Implats strategises in challenging times
CHIEF EXECUTIVE OFFICER of Impala Platinum David Brown, speaking at GIBS, says the mining company with five mining operations located on two prime platinum deposits, the Bushveld complex in South Africa and the Great Dyke in Zimbabwe, is operating in a much tougher environment than it was in the past.
However, the company’s vision is still to be the “best platinum producing company that produces the highest shareholder returns compared to our peers” and it is implementing numerous strategies to deliver this vision.
In the area of safety, Implats is involving its management to change the safety culture in the organisation to a broader approach that encompasses safety in all aspects of its employees’ lives.
The company is particularly addressing road safety and alcohol abuse by enforcing five “platinum rules” of road behaviour and by randomly testing at least 10% of its workforce for alcohol abuse daily, so people are not a danger to themselves and their colleagues.
Interestingly it monitors people’s road behaviour as they travel to the workplace and not once they arrive, as the company is trying to get people to behave differently even before they get to work.
In order to prevent the repetition of safety incidents, the company has increased the frequency and intensity of its behaviouralbased training.
Brown said that although there are technical solutions available to make the working environment safer, “technical solutions are not the be all and end all, the most important thing is managing the risk behaviour of all employees”.
On the health front, Implats is seeing higher absenteeism from its employees as the HIV/Aids pandemic, which affects a large number of mine workers, is maturing. Brown said that infection rates have not come down as hoped and, therefore, the company will continue to run its prevention programmes.
He added that Implats’ treatment of tuberculosis has been very successful, but the company expected to see the incidence of the illness rise as the HIV/Aids virus continues to mature.
In terms of the company’s impact on the environment, Implats has, amongst other things, launched a major drive to reduce its freshwater consumption and to increase its use of recycled water, since the scarcity of water will become more of a pressing issue in future.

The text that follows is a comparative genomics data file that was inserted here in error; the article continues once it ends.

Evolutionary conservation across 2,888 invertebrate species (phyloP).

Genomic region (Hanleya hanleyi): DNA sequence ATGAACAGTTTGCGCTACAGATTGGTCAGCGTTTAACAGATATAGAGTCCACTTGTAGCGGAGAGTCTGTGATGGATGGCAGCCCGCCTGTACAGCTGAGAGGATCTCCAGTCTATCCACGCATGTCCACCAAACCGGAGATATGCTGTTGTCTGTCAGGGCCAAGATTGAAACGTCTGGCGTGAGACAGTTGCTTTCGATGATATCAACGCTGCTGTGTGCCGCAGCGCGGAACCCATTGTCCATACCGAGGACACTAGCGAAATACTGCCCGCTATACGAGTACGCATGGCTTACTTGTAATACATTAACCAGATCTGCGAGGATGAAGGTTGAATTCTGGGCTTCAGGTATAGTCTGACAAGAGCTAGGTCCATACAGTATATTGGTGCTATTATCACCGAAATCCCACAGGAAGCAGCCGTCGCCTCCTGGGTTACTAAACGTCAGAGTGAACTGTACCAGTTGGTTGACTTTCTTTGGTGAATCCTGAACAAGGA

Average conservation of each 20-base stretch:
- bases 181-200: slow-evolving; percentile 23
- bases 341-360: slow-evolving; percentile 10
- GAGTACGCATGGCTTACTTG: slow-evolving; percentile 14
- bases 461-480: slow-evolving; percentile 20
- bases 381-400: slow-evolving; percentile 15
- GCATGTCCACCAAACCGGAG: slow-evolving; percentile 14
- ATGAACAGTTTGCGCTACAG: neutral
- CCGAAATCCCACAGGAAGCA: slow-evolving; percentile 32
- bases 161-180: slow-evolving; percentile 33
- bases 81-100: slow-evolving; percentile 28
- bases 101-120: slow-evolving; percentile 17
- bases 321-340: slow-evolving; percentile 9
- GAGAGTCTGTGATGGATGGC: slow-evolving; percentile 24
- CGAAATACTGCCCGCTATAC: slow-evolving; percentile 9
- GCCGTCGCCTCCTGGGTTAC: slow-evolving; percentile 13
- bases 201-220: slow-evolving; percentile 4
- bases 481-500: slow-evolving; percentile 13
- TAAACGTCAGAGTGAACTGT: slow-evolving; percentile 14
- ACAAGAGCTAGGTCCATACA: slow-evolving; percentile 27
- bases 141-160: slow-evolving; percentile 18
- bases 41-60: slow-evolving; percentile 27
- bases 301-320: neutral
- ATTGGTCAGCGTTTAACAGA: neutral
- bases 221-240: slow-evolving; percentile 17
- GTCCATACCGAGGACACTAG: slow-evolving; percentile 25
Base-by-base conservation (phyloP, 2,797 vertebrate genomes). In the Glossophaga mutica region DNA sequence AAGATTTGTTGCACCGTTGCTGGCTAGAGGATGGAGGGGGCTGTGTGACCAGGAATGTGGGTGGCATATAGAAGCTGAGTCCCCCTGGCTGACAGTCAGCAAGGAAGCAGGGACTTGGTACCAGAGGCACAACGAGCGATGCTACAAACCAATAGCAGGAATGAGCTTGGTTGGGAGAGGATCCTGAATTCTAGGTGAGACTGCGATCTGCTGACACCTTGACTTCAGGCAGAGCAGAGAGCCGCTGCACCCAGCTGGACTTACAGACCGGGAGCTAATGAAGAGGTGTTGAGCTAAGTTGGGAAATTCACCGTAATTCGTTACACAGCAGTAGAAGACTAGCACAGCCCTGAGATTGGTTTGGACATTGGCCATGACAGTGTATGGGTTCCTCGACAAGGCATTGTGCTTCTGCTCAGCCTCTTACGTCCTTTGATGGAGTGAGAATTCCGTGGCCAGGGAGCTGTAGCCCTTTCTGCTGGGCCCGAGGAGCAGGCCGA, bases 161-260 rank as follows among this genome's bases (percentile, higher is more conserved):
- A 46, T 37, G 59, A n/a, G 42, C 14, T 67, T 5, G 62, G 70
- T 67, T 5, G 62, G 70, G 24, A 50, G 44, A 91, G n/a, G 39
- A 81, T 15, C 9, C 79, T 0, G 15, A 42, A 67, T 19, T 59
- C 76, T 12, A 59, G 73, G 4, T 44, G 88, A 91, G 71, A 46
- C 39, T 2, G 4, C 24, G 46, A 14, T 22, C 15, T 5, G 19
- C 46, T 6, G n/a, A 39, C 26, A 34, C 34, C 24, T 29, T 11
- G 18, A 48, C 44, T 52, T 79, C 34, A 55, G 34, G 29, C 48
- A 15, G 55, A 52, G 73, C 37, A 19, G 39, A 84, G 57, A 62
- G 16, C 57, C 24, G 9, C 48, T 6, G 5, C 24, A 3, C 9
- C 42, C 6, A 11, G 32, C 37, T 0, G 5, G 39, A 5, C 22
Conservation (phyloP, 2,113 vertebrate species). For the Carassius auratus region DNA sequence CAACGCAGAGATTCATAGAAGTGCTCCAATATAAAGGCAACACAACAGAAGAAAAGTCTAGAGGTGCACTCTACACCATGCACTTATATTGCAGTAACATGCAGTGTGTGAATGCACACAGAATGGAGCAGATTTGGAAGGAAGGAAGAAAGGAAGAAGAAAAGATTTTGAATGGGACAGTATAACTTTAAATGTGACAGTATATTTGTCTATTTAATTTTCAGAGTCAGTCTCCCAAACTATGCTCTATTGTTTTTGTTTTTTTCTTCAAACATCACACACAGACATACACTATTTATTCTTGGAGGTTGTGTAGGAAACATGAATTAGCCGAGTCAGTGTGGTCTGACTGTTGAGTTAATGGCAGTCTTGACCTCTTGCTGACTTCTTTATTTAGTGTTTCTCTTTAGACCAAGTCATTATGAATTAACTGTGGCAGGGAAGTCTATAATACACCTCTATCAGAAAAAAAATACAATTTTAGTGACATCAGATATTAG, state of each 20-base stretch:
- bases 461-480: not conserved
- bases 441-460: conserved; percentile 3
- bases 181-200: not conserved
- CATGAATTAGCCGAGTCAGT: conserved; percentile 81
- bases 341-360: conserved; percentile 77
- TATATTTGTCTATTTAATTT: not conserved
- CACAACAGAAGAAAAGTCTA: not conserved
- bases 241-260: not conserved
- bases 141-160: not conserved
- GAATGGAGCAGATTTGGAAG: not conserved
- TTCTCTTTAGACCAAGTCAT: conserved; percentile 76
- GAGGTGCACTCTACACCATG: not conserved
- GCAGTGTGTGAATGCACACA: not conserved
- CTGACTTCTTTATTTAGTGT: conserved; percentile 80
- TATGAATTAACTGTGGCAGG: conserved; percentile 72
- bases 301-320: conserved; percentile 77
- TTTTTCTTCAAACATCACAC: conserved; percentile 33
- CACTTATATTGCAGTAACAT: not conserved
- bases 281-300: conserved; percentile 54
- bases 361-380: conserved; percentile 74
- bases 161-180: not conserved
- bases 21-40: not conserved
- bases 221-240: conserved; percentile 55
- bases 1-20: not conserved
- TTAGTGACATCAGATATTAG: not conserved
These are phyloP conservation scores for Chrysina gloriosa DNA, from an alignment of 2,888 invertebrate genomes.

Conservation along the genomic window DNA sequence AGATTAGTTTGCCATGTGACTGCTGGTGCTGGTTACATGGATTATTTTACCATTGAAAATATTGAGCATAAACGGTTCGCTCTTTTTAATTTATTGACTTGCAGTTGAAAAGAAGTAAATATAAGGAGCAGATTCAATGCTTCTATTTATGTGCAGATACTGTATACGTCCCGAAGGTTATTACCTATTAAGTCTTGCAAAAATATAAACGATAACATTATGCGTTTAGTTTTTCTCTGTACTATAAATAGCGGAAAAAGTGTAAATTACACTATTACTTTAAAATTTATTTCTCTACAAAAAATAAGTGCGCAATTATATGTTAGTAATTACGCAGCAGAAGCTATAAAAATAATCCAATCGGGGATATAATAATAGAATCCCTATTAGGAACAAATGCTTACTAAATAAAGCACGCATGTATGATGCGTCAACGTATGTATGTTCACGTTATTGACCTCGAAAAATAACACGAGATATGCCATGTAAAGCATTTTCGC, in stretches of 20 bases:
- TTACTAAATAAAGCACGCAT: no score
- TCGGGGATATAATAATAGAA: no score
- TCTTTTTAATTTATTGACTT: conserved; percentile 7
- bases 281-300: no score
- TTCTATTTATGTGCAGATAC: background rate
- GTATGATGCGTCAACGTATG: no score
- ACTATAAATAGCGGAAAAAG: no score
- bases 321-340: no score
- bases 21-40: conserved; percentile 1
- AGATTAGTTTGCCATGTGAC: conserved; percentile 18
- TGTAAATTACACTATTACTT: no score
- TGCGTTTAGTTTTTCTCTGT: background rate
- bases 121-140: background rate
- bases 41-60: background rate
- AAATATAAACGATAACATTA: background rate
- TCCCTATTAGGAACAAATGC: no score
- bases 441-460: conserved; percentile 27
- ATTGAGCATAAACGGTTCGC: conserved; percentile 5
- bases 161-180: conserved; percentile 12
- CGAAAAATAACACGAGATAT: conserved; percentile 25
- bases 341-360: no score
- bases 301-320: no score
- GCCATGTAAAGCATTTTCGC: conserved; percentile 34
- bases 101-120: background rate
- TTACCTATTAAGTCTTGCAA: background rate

Another challenge facing the industry is the acute skills shortage. This gap in the market has led Implats to enhance both the work environment and living conditions of its employees through a number of initiatives. It also focuses on offering employees advancement opportunities in the company and recognising good quality performers. Pursuing growth Implats’ strategy in the area of growth is to firstly pursue growth through exploration. The company plans to reach the production of over 2 million ounces of platinum by the middle of the decade and key to this is the expansion of its Zimbabwean resource base.
Brown commented that exploration for platinum group metals (PGMs) was “a bit like looking for a black cat in the dark” as the company has spent considerable time and resources to look for PGMs around the world but has not found any.
“ Therefore the resources that we do have are very valuable,” he said.
Organic growth is the second path the company will take to pursue its growth objective. Furthermore, mergers and acquisitions do add value to a company, but there are not many propositions available.
Brown added the company also plans to become a significant player in the recycling market in the future.
“ There are great drives in the European Union to increase recycling material and this is something that we do need to stay relevant with.”